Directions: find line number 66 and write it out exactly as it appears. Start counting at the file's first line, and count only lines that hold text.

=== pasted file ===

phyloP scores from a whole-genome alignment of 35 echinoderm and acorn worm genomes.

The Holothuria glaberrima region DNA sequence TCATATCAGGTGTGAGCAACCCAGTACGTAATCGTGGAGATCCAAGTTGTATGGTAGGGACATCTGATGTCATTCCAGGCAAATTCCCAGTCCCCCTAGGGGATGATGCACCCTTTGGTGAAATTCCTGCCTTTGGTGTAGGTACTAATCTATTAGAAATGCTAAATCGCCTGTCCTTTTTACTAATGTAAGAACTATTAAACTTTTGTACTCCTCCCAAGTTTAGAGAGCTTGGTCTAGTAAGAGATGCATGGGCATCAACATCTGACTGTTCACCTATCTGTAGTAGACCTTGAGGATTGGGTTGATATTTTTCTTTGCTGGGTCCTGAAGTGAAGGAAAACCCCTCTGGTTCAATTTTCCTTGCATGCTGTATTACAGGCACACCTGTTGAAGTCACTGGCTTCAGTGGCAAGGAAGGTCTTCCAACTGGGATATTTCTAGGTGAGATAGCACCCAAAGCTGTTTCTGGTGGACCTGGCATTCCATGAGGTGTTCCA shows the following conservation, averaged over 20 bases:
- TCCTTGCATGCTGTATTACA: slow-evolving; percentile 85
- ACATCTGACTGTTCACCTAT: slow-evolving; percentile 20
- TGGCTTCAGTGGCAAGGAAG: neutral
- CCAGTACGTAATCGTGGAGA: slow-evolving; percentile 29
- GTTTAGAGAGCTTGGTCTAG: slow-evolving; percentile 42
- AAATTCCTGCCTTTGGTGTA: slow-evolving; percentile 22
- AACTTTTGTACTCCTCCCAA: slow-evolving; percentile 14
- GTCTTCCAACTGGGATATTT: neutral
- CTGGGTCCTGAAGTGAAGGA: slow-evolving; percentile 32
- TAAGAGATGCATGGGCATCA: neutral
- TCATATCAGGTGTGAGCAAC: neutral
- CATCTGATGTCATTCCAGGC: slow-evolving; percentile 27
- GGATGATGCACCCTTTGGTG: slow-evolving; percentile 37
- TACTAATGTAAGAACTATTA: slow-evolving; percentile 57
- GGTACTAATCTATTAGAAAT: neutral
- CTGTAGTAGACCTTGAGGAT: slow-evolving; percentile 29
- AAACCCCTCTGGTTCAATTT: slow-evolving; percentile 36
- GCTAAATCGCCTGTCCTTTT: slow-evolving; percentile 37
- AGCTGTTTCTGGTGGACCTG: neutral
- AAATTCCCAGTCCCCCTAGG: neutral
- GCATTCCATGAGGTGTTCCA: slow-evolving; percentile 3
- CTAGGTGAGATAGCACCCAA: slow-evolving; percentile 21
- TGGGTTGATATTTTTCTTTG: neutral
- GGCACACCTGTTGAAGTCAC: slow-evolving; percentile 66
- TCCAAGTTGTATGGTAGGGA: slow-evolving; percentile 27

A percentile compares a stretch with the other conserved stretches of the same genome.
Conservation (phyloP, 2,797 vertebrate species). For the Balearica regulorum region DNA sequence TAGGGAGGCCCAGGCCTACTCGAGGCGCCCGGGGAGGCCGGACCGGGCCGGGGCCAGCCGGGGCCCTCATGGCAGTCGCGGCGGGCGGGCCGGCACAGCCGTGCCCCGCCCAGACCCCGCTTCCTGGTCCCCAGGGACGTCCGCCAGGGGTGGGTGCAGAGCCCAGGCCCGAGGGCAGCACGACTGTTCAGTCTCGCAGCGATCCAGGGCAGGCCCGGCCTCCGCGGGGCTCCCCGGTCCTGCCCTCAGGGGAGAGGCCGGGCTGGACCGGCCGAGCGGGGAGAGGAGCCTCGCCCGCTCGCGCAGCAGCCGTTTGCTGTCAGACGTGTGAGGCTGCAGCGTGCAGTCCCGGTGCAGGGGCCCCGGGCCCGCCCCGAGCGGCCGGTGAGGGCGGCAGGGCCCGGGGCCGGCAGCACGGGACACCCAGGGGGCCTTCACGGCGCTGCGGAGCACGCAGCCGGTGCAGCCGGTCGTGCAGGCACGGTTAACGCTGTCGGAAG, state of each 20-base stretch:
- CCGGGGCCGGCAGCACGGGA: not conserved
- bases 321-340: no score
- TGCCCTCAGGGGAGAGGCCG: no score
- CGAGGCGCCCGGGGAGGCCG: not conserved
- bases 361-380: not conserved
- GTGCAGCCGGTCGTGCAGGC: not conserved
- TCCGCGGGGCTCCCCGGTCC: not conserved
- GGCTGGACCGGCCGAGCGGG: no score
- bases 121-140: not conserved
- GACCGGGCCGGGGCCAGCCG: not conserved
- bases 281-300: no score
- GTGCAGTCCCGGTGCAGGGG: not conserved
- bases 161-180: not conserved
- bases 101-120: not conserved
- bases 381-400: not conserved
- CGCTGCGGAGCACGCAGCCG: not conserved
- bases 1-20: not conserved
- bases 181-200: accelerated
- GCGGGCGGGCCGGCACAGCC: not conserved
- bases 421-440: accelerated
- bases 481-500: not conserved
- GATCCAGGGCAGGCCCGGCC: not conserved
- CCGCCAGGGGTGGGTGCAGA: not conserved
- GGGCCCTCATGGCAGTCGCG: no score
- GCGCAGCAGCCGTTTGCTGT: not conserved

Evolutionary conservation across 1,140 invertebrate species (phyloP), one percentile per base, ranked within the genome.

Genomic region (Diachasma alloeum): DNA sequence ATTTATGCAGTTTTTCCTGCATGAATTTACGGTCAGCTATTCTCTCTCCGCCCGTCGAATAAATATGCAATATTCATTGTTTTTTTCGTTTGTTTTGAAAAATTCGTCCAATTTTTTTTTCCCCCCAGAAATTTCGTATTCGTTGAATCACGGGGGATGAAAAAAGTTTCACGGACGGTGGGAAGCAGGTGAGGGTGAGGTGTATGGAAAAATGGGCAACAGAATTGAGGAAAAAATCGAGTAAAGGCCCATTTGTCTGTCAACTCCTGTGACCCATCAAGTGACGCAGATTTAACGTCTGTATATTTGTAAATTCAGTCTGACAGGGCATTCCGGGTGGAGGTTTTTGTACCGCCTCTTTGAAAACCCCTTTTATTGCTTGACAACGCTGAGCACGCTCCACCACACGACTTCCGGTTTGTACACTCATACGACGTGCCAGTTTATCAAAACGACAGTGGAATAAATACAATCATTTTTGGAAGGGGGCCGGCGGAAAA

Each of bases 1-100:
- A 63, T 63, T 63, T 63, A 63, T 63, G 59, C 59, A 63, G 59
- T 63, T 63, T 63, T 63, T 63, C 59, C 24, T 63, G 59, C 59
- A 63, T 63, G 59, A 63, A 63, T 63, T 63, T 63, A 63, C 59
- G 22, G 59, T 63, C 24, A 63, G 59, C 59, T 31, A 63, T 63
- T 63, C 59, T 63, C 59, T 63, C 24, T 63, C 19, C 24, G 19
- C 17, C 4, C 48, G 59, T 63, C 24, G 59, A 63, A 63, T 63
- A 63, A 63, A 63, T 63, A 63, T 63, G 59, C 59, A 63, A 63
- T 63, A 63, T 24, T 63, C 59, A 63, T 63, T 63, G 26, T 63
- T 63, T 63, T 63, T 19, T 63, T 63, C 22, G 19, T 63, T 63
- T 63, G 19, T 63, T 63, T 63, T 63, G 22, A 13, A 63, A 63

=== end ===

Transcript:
- T 63, T 63, T 63, T 19, T 63, T 63, C 22, G 19, T 63, T 63